He concludes by urging readers to embrace a more rational and less fatalistic view of the future, recognizing the importance of human agency in shaping our destiny and the need for a clear-eyed assessment of the risks and challenges facing humanity. He suggests that scientific curiosity, rather than blind faith, is our best guide in navigating the uncertainties of the twenty-first century.

Chapter 42 – “What About God?” from Dreams of a Final Theory by Steven Weinberg:

This chapter, taken from Steven Weinberg’s 1992 book Dreams of a Final Theory: The Scientist’s Search for the Ultimate Laws of Nature, explores the relationship between science and religion, arguing that the more we learn about the universe, the less likely it seems that it was created by a God who cares about human beings.

Weinberg, a Nobel laureate in physics, begins by reflecting on the historical process of “demystification” that has characterized the progress of science, from the Copernican revolution to the Darwinian theory of evolution. He suggests that as science has explained more and more of the world in purely natural terms, the traditional role of God as an explainer of mysteries has steadily diminished.

He examines the arguments for the existence of God, finding them all to be unconvincing. He critiques the cosmological argument, the argument from design, the moral argument, and the argument from religious experience, arguing that they are based on faulty logic, unfounded assumptions, or insufficient evidence.

Weinberg further argues that even if a “final theory” of physics were discovered, it would not provide any evidence for an interested God. He suggests that the laws of nature are chillingly impersonal, showing no special concern for life or intelligence.

He concludes by expressing his own skepticism about the possibility of finding spiritual comfort in science, suggesting that the universe itself seems pointless. He acknowledges the temptation to believe in a God who cares about us, but he finds the honor of resisting this temptation to be a more intellectually and morally satisfying position.

Chapter 43 – “Imagine There’s No Heaven” by Salman Rushdie:

This chapter, originally published in 1997 as a letter to the “six-billionth world citizen” in a UN-sponsored anthology, offers a powerful and eloquent defense of atheism and a passionate plea for a world free from the tyranny of religion. Salman Rushdie, a renowned Indian-born British novelist who has lived under a fatwa issued by Ayatollah Khomeini for his novel The Satanic Verses, argues that religion is both demonstrably false and intrinsically harmful.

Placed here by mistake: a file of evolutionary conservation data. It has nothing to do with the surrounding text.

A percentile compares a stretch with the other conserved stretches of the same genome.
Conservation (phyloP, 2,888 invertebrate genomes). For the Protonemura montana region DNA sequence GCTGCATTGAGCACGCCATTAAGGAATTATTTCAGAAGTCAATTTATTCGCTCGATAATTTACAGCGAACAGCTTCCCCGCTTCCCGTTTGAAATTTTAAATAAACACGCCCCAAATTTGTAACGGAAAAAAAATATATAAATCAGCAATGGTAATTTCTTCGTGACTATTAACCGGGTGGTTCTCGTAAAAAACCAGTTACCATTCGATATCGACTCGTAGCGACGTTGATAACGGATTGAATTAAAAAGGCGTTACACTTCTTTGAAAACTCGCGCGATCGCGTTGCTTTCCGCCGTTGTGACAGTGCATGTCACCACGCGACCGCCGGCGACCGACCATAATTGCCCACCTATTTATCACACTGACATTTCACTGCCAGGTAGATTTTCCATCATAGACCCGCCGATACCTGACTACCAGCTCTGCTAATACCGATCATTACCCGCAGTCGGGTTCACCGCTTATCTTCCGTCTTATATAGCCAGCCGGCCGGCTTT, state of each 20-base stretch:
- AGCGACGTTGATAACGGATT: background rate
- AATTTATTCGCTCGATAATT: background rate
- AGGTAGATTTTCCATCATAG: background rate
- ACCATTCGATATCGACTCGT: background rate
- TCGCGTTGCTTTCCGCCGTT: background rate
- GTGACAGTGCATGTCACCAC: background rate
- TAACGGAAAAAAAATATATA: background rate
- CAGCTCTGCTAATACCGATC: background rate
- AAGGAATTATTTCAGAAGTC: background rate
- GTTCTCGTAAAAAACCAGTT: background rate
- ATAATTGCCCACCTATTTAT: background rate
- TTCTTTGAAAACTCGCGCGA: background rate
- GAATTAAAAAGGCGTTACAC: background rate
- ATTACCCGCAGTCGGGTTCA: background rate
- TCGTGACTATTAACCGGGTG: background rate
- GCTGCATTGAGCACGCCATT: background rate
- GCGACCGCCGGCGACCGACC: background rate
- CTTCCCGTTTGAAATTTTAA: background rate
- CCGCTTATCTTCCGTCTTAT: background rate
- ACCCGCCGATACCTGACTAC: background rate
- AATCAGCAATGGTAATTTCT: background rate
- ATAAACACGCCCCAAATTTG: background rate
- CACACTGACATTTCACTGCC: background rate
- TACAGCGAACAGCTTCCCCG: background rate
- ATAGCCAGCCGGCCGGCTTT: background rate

He begins by addressing the newest member of the human race, offering a critical perspective on the religious creation myths that will inevitably be presented to the child. He suggests that all religious stories about our origins are demonstrably wrong and that their continued influence is a testament to the power of blind faith over reason.

Rushdie critiques the religious opposition to birth control, arguing that it has contributed to overpopulation and human misery. He further examines the role of religion in fueling violence and conflict, suggesting that while not all religious people are extremists, the “silent majority” of believers who fail to condemn terrorism and persecution are complicit in the crimes committed in the name of their faith.

He argues that the true path to wisdom lies in embracing human knowledge and reason, rejecting dogma and superstition, and living in accordance with the values of freedom, tolerance, and compassion. He encourages the child to “imagine there’s no heaven,” suggesting that such a world would be one where the sky’s the limit for human potential and where ethical choices are made on the basis of reason and empathy, not divine command.

Chapter 44 – “The Koran” from Why I Am Not a Muslim by Ibn Warraq:

This chapter presents excerpts from Why I Am Not a Muslim, a work by the ex-Muslim scholar Ibn Warraq, published in 1995. Warraq, whose real name is kept secret for fear of reprisal from Islamic extremists, offers a detailed and critical examination of the Koran, arguing that it is not the divine word of God but rather a product of its time and place, reflecting the beliefs and values of seventh-century Arabia.

He begins by analyzing the traditional Muslim view of the Koran as the infallible and uncreated word of God, revealed to Muhammad in perfect Arabic and preserved without alteration. He challenges this dogma, citing evidence of variant versions and readings of the Koran, grammatical errors, foreign vocabulary, and passages that appear to have been abrogated or interpolated.

Warraq further critiques the doctrines of the Koran, arguing that its monotheism is not demonstrably superior to polytheism, that it promotes fatalism and a morally repugnant conception of God, and that it enshrines barbaric punishments and a totalitarian vision of society.

He examines the Koranic accounts of biblical figures such as Abraham, Ishmael, Moses, and Noah, highlighting their lack of historical accuracy and their dependence on Jewish and Christian sources. He further critiques the Koranic accounts of the creation of the universe and the origin of life, arguing that they are at odds with modern scientific knowledge and replete with contradictions and absurdities.

Warraq concludes by suggesting that the Koran, while containing some admirable moral teachings, is ultimately a product of its time, reflecting the ignorance and cruelty of seventh-century Arabia. He argues that its teachings are incompatible with modern values of freedom, equality, and tolerance and that a genuine reformation of Islam would require a fundamental reinterpretation of the Koran itself.